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The Internet Monk on The Lutheran Study Bible, Lutherans and Evangelicalism: A Correction and Kudos

September 16th, 2009
Marketing Advertising Blog — VuManhThang.Com

franchise-mistakesRecently a blog post was put up by Michael Spencer on his popular blog site: Internet Monk. Spencer, a Southern Baptist minister, teacher, and all-around usually lovable curmudgeon over against much that is going in American Evangelicalism, has some good things to say about The Lutheran Study Bible, and a number of other resources from Concordia Publishing House. He “gets it” in his review as he describes the key and most important features that make TLSB unique among Study Bibles available to Christians today. His claim that the ESV Study Bible contains more articles and such is not correct. But that’s a minor quibble.

The major error he makes in the article, and I don’t blame Michael, for he knows only what he is told by others, is his suggestion in his post that Concordia Publishing House is keeping its resources out of view of many people. The fact is that Concordia Publishing House sells its resources to tens of thousands of non-Lutheran congregations, thousands and thousands of bookstores, and what is most significant: Concordia Publishing House markets and sells its resources on the world’s most popular Internet bookstore site: Amazon.com where great Lutheran resources are avaialable 24/7/365 worldwide, as well as on Concordia Publishing House’s web site. Just Google on “Lutheran Study Bible” and you will easily find The Lutheran Study Bible. We do not extend large discounts to small amateur-type e-commerce sites, but this in no way means that we are not “out there” with our resources. One of these small operations is a sponsor of Michael Spencer’s blog site and, I believe, is the source of his mistaken assumption in his post. But his point about Lutherans not being shy to be Lutherans and get the word about Lutheranism is spot-on.

The burden to get Lutheranism “out there” rests squarely on the shoulders of our Lutheran pastors and laypeople. It’s time for Lutherans to be bold about asserting the treasures of the Lutheran Reformation. Stop hiding the candle under a bushel, and for the love of Christ, stop apologizing for being Lutheran! This is a golden opportunity to put forward the unique message of classic Lutheranism. I’m glad that the Internet Monk, aka Michael Spencer, likes Lutheran resources. I agree with him that Lutheranism is not just for Lutherans anymore! Spencer is spot-on correct about the real appeal of Lutheranism and it is not when Lutherans start imitating big-box non-denominational churches and other Evangelicals.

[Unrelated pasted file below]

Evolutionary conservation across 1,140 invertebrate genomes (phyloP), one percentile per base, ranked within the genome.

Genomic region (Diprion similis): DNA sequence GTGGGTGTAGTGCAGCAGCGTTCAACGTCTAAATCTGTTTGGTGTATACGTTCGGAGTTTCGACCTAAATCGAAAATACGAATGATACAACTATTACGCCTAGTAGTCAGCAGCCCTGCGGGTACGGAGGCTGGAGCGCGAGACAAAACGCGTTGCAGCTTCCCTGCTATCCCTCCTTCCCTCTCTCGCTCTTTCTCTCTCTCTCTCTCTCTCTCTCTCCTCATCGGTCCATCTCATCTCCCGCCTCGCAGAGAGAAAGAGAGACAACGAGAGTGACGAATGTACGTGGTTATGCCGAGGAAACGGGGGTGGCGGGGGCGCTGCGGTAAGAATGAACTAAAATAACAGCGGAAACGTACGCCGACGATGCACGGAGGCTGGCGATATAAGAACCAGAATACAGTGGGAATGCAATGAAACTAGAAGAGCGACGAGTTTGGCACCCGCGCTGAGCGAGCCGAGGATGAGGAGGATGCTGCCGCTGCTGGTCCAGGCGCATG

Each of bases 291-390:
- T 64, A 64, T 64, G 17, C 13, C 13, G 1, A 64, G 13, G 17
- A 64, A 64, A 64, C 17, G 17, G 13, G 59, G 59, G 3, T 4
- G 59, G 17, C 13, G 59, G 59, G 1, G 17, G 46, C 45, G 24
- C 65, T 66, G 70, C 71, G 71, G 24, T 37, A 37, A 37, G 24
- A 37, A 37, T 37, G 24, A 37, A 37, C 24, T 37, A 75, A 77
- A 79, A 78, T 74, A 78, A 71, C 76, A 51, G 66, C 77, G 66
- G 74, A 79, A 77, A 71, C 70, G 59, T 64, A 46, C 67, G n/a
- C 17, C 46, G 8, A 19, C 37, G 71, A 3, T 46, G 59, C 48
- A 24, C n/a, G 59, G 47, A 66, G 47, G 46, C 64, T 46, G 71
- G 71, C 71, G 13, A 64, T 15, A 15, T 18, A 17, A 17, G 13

Overall, an otherwise fun post to read, informative and with good points, even with the mistake.

Oh, by the way, about the name The Lutheran Study Bible, couple of points: First, I double-dare anyone to come up with a new name for a Study Bible. Go ahead. Try. I can almost bet you that it has already been used, or something close to it. There are literally dozens of Study Bibles on the market, with a diverse group of names. Second, we believe in truth in advertising and the whole “bait and switch” thing that some Lutherans resort to in order to gain a hearing is simply wrong. We are Lutherans. It means something. And if we don’t know or care what it means, why are we Lutherans? Third, and this is a point not many people know about, Crossway, the publishers of the English Standard Version of the Bible graciously allowed us to use the ESV translation on the condition that we clearly identify our ESV Study Bible as…drum roll please….a Lutheran Study Bible. No problem! We had already long before decided to call it The Lutheran Study Bible, but just so you know.

Oh, one more thing. Note to Michael: If you use my photos, could you at least properly attributing them? ; )

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  1. September 16th, 2009 at 16:18 | #1

    On getting Lutheranism “out there”, I would love to reflect on many of the issues raised in this blog with practicing Lutherans here in the UK. I am an Anglican pastor but feel that my Church of England tradition does not do justice to an understanding of Law and Grace. In contemporary Anglican developments, it often seems that either Law is emphasized and Grace almost forgotten; or liberalism is uppermost, which undermines the unique offer of Grace in Christ.
    Would anyone recommend a contact/congregation where reflection and dialogue with a fellow reformation Christian would be warmly received.

    McCain response: Here is the web site for the confessional Lutheran church in England: http://www.lutheran.co.uk/

  2. Vernon
    September 16th, 2009 at 16:56 | #2

    I win the dare! The following study bibles have never been published:
    1 – The Axe Murderer’s Study Bible
    2 – The Atheist’s Study Bible
    3 – The Study Bible for People Who Hate to Study
    4 – The UFO Study Bible
    5 – The Study Bible for People Can’t Read

    And there’s plenty of others. Still, I can’t imagine the axe-murder’s study bible will sell very well.

  3. Jesse
    September 16th, 2009 at 21:12 | #3

    I wonder if scholars at Episcopalian clown colleges are working on their version of a study bible?

  4. Matt L
    September 16th, 2009 at 23:26 | #4

    What about:
    The Evangelical Catholic Study Bible of those who confess the Unaltered Augsburg Confession and other Lutheran Confessions as contained in the Book of Concord?

    ok that might be a bit long…

  5. Richard L Wohlers
    September 16th, 2009 at 23:35 | #5

    Does CPH have any distribution agreements, arrangements, or understandings with retailers like Barnes and Noble, Borders, CBD, etc. Would such sales channels increase our Lutheran exposure? Are they just antiquated when compared to Amazon etc?? I very seldom if ever see CPH materials on the shelves of these bookstores. Just asking about the economic realities and the bang for the buck type questions!!!

    Yes, with all of them, of course. They choose what they want to purchase and where they choose to sell it. Totally their decision, not ours.

  6. Susan R
    September 17th, 2009 at 00:54 | #6

    The CliffsNotes Study Bible
    Bible Study for Dummies

  7. Tapani Simojoki
    September 17th, 2009 at 07:12 | #7


    I am a curate in a Lutheran congregation in Hampshire, UK. Your suggestion of reflection and discussion would be welcomed very warmly indeed! If you go to my congregation’s website, you can find my contact details. I look forward to hearing from you.